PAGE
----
How close does someone have to be to you before you will “let your hair down,” before you will let your weaknesses and vulnerabilities show, before you can reveal your less-than-presentable parts?
This can be very difficult for us to do. So often we are told to lead with our strengths, to put a good face on things. And certainly a large sector of our economy is based on convincing us as consumers to buy products and services that will improve or camouflage our imperfections and short-comings, whether those goods be cosmetics or resumé-writing services.
So when we decide to confide in another person, to “let our hair down” with them, we generally want to be pretty sure that we can trust him or her with what we say, and who we are, and what we reveal about ourselves.
It can feel very risky to share who we truly are with another person. We see that in this morning’s Gospel – Mary anointing Jesus.
But first we need to get a couple of things clear. A version of this event appears in all four Gospels: Matthew’s and Mark’s version are pretty similar to each other; Luke situates the story much earlier in Jesus’ ministry and identifies the woman doing the anointing as a prostitute; Mark and Matthew don’t identify her at all.
John, however, tells the story very differently. Jesus is at the home of his friends Martha, Mary and Lazarus in Bethany, outside of Jerusalem. Some days before this Jesus had raised Lazarus from the dead – he was four days in the tomb – and restored him to sisters.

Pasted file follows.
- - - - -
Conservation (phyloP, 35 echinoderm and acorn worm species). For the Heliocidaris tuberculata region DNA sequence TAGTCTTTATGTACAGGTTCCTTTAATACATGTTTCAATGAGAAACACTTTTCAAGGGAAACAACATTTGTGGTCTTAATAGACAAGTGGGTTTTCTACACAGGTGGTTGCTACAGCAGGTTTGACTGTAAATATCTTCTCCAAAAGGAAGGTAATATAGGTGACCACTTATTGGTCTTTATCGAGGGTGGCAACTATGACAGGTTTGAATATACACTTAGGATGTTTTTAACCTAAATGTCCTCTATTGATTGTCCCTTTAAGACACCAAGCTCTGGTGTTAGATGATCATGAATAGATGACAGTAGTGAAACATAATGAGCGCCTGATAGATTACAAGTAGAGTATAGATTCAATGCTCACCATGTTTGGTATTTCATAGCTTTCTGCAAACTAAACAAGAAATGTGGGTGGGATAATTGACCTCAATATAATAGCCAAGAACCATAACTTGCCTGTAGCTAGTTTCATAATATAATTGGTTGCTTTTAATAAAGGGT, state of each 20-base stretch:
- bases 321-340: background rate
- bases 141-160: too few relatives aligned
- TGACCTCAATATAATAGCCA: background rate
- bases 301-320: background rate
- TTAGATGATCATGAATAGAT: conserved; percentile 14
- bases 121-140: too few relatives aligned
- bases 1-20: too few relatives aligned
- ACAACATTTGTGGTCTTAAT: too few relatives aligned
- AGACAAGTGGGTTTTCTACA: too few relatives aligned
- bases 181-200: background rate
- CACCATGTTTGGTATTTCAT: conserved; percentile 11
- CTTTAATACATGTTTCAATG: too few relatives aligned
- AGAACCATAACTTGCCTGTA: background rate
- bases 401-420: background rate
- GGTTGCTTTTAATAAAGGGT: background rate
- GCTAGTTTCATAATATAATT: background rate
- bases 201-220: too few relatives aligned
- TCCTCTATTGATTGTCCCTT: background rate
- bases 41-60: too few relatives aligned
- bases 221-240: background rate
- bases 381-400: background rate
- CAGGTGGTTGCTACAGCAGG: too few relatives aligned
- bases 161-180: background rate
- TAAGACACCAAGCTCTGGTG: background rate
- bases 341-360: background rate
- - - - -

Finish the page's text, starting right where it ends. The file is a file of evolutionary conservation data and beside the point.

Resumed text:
This family of siblings were probably Jesus’ closest friends, in addition to the Twelve. Mary was the one who wanted to sit and listen to Jesus’ teachings when he came to dinner; Martha was concerned to treat her guest right by making sure the meal was getting served on time – and yet even before Lazarus had been resuscitated, she professed her faith in Jesus as the Messiah.
At some point during this dinner party, as John tells it, Mary took very expensive perfume – it would have cost a year’s wages – and poured it over Jesus’ feet. And then she took off her head covering, unbound her long hair, and began to dry his feet.
What an intimate moment this is: Mary literally letting her hair down with Jesus, which in those days was not done outside of the family, and using her hair in place of the servant’s towel – the servant who would have already washed the feet of the dinner guests.
Judas protests at the waste and the expense; the Gospel writer wants us to see Judas as a greedy embezzler. But Jesus said, ‘Leave her alone. She bought it so that she might keep it for the day of my burial. You always have the poor with you, but you do not always have me.’
Mary was anointing Jesus for burial, anticipating his death. Somehow she heard and understood in what Jesus had been saying and doing that it would come to this – that he would die, and that this was probably the last time she would be able to share a moment like this with him; the very next day would see Jesus riding into Jerusalem on a donkey to the acclamation of the crowds, and all that would come after it.